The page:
The main diagnostic application of EEG is in the case of epilepsy, as epileptic activity can create clear abnormalities on a standard EEG study. A secondary clinical use of EEG is in the diagnosis of coma, encephalopathies, and brain death. EEGs can also help to identify causes of other problems such as sleep disorders and changes in behavior as well it can be used to evaluate brain activity after a severe head injury or before heart or liver transplantation.
EEG used to be a first-line method for the diagnosis of tumors, stroke and other focal brain disorders, but this use has decreased with the advent of anatomical imaging techniques such as MRI and CT.
The basic systems of an EEG machine include data collection, storage, and display. The components of these systems include electrodes, connecting wires, amplifiers, a computer control module, and a display device.
The electrodes, or leads, used in an EEG machine can be divided into two types including surface and needle electrodes. In general, needle electrodes provide greater signal clarity because they are injected directly into the body. This eliminates signal muffling caused by the skin. For surface electrodes, there are disposable models such as the tab, ring, and bar electrodes. There are also reusable disc and finger electrodes. The electrodes may also be combined into an electrode cap that is placed directly on the head.
The EEG amplifiers convert the weak signals from the brain into a more discernable signal for the output device. They are differential amplifiers that are useful when measuring relatively low-level signals. In some designs, the amplifiers are set up as follows. A pair of electrodes detects the electrical signal from the body. Wires connected to the electrodes transfer the signal to the first section of the amplifier, the buffer amplifier. Here the signal is electronically stabilized and amplified by a factor of five to 10. A differential pre-amplifier is next in line that filters and amplifies the signal by a factor of 10-100. After going through these amplifiers, the signals are multiplied by hundreds or thousands of times.
This section of the amplifiers, which receive direct signals from the patient, use optical isolators to separate the main power circuitry from the patient. The separation prevents the possibility of accidental electric shock. The primary amplifier is found in the main power circuitry. In this powered amplifier the analog signal is converted to a digital signal, which is more suitable for output.
Since the brain produces different signals at different points on the skull, multiple electrodes are used. The number of channels that an EEG machine has is related to the number of electrodes used. The more channels, the more detailed the brainwave picture. For each amplifier on the EEG machine two electrodes are attached. The amplifier is able to translate the different incoming signals and cancels ones that are identical. This means that the output from the machine is actually the difference in electrical activity picked up by the two electrodes. Therefore, the placement for each electrode is critical because the closer they are to each other, the less differences in the brainwaves that will be recorded.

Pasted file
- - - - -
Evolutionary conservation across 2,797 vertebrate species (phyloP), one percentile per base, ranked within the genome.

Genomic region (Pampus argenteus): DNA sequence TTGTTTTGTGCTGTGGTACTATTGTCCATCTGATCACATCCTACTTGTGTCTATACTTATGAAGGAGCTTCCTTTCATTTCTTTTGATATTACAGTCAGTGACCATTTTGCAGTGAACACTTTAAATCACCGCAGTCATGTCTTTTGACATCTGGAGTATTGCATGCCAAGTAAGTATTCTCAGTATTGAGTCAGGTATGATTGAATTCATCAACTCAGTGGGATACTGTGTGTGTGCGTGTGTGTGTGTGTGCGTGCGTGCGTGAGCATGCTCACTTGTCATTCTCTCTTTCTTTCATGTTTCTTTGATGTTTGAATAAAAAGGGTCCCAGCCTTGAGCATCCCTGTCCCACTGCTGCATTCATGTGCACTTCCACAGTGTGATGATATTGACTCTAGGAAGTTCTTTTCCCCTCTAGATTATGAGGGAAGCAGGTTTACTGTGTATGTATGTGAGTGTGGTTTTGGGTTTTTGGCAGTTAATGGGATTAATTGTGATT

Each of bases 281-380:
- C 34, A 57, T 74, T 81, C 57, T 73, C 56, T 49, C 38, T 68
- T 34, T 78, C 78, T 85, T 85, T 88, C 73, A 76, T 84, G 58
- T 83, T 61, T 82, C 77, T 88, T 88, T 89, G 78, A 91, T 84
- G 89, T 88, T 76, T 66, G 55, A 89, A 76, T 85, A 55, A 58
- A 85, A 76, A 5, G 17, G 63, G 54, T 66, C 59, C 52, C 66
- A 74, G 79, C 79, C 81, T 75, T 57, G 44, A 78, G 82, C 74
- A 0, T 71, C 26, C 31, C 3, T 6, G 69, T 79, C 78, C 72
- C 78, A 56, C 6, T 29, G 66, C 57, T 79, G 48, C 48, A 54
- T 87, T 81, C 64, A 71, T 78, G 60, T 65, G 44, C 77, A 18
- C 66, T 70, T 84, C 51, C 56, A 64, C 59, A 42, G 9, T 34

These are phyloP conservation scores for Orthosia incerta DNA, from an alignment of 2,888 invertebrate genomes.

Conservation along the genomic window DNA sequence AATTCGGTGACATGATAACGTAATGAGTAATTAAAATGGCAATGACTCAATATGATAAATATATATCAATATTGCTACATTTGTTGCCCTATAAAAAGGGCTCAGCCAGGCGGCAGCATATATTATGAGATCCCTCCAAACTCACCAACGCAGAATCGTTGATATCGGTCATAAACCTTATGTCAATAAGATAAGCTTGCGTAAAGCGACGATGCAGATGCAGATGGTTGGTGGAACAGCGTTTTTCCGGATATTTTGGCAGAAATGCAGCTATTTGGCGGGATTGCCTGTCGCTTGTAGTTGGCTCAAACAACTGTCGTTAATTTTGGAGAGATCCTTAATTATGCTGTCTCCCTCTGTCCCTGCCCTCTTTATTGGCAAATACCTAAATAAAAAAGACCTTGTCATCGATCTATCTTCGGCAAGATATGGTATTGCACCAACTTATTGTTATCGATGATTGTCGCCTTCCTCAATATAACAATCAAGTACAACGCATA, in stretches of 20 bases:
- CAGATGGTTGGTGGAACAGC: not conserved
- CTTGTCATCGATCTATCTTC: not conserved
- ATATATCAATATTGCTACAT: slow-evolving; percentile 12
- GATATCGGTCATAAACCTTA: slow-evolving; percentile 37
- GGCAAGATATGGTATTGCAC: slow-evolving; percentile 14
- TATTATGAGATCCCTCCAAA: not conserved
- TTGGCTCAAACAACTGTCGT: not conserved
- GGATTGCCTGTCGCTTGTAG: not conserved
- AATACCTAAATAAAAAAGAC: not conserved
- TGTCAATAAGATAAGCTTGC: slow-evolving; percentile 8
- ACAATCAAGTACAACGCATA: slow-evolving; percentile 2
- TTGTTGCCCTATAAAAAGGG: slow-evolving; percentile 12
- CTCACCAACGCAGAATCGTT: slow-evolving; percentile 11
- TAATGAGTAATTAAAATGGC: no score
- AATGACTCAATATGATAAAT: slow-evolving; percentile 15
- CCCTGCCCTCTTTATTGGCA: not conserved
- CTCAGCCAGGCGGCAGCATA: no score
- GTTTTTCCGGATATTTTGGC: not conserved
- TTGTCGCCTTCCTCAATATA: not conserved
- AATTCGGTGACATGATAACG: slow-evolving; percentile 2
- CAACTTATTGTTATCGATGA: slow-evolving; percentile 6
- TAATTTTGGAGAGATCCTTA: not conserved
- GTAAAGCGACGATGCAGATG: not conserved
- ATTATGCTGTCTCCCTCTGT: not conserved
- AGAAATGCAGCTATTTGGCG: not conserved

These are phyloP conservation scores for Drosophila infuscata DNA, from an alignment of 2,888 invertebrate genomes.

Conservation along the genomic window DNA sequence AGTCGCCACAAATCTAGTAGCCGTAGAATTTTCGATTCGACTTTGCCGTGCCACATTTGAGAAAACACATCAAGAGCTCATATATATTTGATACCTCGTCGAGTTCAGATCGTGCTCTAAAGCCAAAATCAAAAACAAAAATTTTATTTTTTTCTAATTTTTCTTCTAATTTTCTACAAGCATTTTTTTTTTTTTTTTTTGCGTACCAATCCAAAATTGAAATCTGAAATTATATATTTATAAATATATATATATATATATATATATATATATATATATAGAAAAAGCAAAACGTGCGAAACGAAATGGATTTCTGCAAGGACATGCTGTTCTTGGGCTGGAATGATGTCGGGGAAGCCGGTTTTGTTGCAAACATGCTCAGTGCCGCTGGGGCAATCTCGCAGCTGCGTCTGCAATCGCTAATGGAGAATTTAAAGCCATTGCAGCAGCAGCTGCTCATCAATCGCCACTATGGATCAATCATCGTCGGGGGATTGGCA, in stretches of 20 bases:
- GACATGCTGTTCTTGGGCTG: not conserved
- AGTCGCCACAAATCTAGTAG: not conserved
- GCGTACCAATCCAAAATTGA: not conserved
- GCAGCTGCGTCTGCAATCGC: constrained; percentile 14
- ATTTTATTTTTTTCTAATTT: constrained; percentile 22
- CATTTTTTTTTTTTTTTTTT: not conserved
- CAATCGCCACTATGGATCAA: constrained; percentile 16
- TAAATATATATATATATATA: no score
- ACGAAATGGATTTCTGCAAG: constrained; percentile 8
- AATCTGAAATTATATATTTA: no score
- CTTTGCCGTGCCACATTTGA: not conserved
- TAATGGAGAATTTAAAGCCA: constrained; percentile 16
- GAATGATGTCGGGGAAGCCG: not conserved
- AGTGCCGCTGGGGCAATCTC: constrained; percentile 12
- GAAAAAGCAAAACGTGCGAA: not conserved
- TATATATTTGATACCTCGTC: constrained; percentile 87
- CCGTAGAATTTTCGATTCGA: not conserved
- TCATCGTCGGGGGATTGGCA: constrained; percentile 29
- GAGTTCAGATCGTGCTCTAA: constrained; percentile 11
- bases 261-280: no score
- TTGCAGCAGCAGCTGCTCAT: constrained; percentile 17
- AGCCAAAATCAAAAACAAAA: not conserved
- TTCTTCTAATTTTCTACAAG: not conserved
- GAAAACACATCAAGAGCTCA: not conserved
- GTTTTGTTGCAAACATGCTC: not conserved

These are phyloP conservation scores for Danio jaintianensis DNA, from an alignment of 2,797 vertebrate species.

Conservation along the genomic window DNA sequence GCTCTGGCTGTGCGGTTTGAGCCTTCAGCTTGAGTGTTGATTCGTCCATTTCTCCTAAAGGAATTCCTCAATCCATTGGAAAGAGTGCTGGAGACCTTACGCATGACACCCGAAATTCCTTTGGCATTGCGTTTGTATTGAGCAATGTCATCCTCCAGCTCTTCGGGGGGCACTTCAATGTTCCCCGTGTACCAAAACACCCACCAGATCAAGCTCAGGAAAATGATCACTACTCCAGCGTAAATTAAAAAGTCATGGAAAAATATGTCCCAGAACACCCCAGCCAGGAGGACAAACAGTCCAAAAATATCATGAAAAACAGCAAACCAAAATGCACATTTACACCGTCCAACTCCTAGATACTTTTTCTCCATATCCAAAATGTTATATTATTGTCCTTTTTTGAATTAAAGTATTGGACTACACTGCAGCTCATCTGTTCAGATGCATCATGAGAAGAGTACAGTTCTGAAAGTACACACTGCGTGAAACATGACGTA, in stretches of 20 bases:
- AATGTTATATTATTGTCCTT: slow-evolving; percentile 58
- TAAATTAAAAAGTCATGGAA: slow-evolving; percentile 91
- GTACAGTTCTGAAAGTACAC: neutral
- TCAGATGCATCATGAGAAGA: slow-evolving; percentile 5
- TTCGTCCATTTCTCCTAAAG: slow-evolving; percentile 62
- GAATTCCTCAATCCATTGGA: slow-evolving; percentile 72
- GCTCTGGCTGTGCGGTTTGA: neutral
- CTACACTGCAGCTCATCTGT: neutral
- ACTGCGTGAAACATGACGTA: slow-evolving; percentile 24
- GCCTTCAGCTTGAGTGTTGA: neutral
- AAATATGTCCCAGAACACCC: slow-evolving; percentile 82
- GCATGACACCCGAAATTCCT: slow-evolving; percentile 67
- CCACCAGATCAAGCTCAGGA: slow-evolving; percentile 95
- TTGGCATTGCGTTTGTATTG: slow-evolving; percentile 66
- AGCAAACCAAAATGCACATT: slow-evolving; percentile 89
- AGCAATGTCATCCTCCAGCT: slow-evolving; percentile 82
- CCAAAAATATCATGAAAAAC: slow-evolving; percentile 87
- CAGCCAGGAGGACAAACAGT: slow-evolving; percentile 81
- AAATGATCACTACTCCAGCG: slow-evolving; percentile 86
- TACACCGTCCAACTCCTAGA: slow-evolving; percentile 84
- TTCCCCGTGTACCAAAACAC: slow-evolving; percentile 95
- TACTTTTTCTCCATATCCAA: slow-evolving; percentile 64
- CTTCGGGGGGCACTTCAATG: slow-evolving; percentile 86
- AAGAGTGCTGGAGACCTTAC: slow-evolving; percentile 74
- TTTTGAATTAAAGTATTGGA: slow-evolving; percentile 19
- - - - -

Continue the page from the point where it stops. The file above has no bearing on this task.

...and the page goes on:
The software provided with some EEG machines can be used to create a map of the brain.
Various other accessories are used with an EEG machine. These include electrolytic pastes or gels, mounting clips, various sensors, and thermal papers. EEG machines used in sleep studies are equipped with snoring and respiration sensors. Other uses require sensory stimulation devices such as headphones and LED goggles. Still other EEG machines are equipped with electrical stimulators.
Source of article: Made How
EEG machine consist of different parts and components; including electrodes, amplifier, Photic flash light, storage, output devices and advanced medical software used for analysis and display of the obtained brain signals.
A brief description of these parts can be explained as below:
One of the keys to recording good EEG signals is the type of electrodes used. Electrodes that
make the best contact with a subject's scalp and contain materials that most readily conduct
EEG signals provide the best EEG recordings.
Electrodes are metal discs placed on the scalp in special positions. These positions are identified by the recordist who measures the head using the International 10/20 System. This relies on taking measurements between certain fixed points on the head. The electrodes are then placed at points that are 10% and 20% of these distances.
Each electrode site is labelled with a letter and a number. The letter refers to the area of brain underlying the electrode e.g. F - Frontal lobe and T - Temporal lobe. Even numbers denote the right side of the head and odd numbers the left side of the head.
There is a great variety of electrodes that can be used. The majority are small discs of stainless steel, tin, gold or silver covered with a silver chloride coating. These normally have a lead attached.